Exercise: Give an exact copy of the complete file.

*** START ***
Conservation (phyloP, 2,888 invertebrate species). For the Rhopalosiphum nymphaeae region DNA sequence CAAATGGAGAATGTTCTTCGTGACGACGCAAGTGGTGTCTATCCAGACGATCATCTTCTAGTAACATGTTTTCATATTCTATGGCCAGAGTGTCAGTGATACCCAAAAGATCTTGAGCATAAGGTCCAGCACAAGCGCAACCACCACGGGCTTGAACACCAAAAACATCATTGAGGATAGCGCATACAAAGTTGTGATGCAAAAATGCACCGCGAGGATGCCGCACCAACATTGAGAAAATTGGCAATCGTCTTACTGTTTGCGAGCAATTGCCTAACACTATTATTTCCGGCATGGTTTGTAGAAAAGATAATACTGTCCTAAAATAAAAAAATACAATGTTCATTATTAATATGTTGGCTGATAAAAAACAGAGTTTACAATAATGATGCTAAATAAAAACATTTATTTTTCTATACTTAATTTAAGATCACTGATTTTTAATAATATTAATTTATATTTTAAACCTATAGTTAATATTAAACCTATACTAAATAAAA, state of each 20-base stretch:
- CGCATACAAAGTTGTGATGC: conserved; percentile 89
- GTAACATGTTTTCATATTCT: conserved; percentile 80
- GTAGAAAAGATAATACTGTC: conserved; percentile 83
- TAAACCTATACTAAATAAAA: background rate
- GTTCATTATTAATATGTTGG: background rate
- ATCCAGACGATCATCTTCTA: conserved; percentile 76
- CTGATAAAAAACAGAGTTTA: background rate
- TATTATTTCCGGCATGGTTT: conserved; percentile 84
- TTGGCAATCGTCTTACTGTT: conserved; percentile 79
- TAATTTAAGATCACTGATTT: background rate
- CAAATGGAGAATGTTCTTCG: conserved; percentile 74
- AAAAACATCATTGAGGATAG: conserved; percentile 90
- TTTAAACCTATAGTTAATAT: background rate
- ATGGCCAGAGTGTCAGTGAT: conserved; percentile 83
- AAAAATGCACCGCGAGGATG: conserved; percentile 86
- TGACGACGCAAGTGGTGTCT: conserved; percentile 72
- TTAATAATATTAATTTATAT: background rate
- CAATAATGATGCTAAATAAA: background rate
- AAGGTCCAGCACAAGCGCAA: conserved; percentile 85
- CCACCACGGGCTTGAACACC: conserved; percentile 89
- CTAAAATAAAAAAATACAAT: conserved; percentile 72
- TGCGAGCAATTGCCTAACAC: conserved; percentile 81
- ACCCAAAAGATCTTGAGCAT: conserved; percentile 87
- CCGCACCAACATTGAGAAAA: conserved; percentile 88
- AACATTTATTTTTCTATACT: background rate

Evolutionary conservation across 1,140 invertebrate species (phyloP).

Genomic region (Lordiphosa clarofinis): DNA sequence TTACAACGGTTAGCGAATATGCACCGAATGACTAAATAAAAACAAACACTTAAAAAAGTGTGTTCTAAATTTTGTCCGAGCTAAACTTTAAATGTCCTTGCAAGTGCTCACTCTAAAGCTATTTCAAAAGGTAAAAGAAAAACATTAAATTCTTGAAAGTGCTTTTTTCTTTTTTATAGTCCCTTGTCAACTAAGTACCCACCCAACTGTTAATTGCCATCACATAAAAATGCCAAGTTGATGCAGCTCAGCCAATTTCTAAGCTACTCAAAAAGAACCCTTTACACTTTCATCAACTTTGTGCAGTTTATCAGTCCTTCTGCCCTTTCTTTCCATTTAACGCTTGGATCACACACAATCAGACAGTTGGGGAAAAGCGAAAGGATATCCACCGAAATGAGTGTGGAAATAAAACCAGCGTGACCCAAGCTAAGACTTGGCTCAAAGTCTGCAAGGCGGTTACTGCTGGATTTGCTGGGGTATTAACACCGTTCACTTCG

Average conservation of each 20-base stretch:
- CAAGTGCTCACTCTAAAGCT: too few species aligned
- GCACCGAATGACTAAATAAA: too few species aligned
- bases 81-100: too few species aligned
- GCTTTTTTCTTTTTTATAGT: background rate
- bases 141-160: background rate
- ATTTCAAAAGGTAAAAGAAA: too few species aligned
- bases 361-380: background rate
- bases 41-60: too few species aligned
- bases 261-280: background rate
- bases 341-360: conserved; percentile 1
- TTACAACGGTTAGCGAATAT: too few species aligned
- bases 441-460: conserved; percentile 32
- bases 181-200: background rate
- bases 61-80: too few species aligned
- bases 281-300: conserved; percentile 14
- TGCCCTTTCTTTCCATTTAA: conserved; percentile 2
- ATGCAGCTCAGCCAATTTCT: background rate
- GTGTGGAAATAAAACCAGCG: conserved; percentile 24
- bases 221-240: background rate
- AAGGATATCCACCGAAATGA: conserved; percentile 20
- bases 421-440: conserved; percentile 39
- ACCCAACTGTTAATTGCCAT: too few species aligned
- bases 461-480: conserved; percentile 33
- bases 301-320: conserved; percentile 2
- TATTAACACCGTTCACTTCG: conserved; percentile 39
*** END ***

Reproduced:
Conservation (phyloP, 2,888 invertebrate species). For the Rhopalosiphum nymphaeae region DNA sequence CAAATGGAGAATGTTCTTCGTGACGACGCAAGTGGTGTCTATCCAGACGATCATCTTCTAGTAACATGTTTTCATATTCTATGGCCAGAGTGTCAGTGATACCCAAAAGATCTTGAGCATAAGGTCCAGCACAAGCGCAACCACCACGGGCTTGAACACCAAAAACATCATTGAGGATAGCGCATACAAAGTTGTGATGCAAAAATGCACCGCGAGGATGCCGCACCAACATTGAGAAAATTGGCAATCGTCTTACTGTTTGCGAGCAATTGCCTAACACTATTATTTCCGGCATGGTTTGTAGAAAAGATAATACTGTCCTAAAATAAAAAAATACAATGTTCATTATTAATATGTTGGCTGATAAAAAACAGAGTTTACAATAATGATGCTAAATAAAAACATTTATTTTTCTATACTTAATTTAAGATCACTGATTTTTAATAATATTAATTTATATTTTAAACCTATAGTTAATATTAAACCTATACTAAATAAAA, state of each 20-base stretch:
- CGCATACAAAGTTGTGATGC: conserved; percentile 89
- GTAACATGTTTTCATATTCT: conserved; percentile 80
- GTAGAAAAGATAATACTGTC: conserved; percentile 83
- TAAACCTATACTAAATAAAA: background rate
- GTTCATTATTAATATGTTGG: background rate
- ATCCAGACGATCATCTTCTA: conserved; percentile 76
- CTGATAAAAAACAGAGTTTA: background rate
- TATTATTTCCGGCATGGTTT: conserved; percentile 84
- TTGGCAATCGTCTTACTGTT: conserved; percentile 79
- TAATTTAAGATCACTGATTT: background rate
- CAAATGGAGAATGTTCTTCG: conserved; percentile 74
- AAAAACATCATTGAGGATAG: conserved; percentile 90
- TTTAAACCTATAGTTAATAT: background rate
- ATGGCCAGAGTGTCAGTGAT: conserved; percentile 83
- AAAAATGCACCGCGAGGATG: conserved; percentile 86
- TGACGACGCAAGTGGTGTCT: conserved; percentile 72
- TTAATAATATTAATTTATAT: background rate
- CAATAATGATGCTAAATAAA: background rate
- AAGGTCCAGCACAAGCGCAA: conserved; percentile 85
- CCACCACGGGCTTGAACACC: conserved; percentile 89
- CTAAAATAAAAAAATACAAT: conserved; percentile 72
- TGCGAGCAATTGCCTAACAC: conserved; percentile 81
- ACCCAAAAGATCTTGAGCAT: conserved; percentile 87
- CCGCACCAACATTGAGAAAA: conserved; percentile 88
- AACATTTATTTTTCTATACT: background rate

Evolutionary conservation across 1,140 invertebrate species (phyloP).

Genomic region (Lordiphosa clarofinis): DNA sequence TTACAACGGTTAGCGAATATGCACCGAATGACTAAATAAAAACAAACACTTAAAAAAGTGTGTTCTAAATTTTGTCCGAGCTAAACTTTAAATGTCCTTGCAAGTGCTCACTCTAAAGCTATTTCAAAAGGTAAAAGAAAAACATTAAATTCTTGAAAGTGCTTTTTTCTTTTTTATAGTCCCTTGTCAACTAAGTACCCACCCAACTGTTAATTGCCATCACATAAAAATGCCAAGTTGATGCAGCTCAGCCAATTTCTAAGCTACTCAAAAAGAACCCTTTACACTTTCATCAACTTTGTGCAGTTTATCAGTCCTTCTGCCCTTTCTTTCCATTTAACGCTTGGATCACACACAATCAGACAGTTGGGGAAAAGCGAAAGGATATCCACCGAAATGAGTGTGGAAATAAAACCAGCGTGACCCAAGCTAAGACTTGGCTCAAAGTCTGCAAGGCGGTTACTGCTGGATTTGCTGGGGTATTAACACCGTTCACTTCG

Average conservation of each 20-base stretch:
- CAAGTGCTCACTCTAAAGCT: too few species aligned
- GCACCGAATGACTAAATAAA: too few species aligned
- bases 81-100: too few species aligned
- GCTTTTTTCTTTTTTATAGT: background rate
- bases 141-160: background rate
- ATTTCAAAAGGTAAAAGAAA: too few species aligned
- bases 361-380: background rate
- bases 41-60: too few species aligned
- bases 261-280: background rate
- bases 341-360: conserved; percentile 1
- TTACAACGGTTAGCGAATAT: too few species aligned
- bases 441-460: conserved; percentile 32
- bases 181-200: background rate
- bases 61-80: too few species aligned
- bases 281-300: conserved; percentile 14
- TGCCCTTTCTTTCCATTTAA: conserved; percentile 2
- ATGCAGCTCAGCCAATTTCT: background rate
- GTGTGGAAATAAAACCAGCG: conserved; percentile 24
- bases 221-240: background rate
- AAGGATATCCACCGAAATGA: conserved; percentile 20
- bases 421-440: conserved; percentile 39
- ACCCAACTGTTAATTGCCAT: too few species aligned
- bases 461-480: conserved; percentile 33
- bases 301-320: conserved; percentile 2
- TATTAACACCGTTCACTTCG: conserved; percentile 39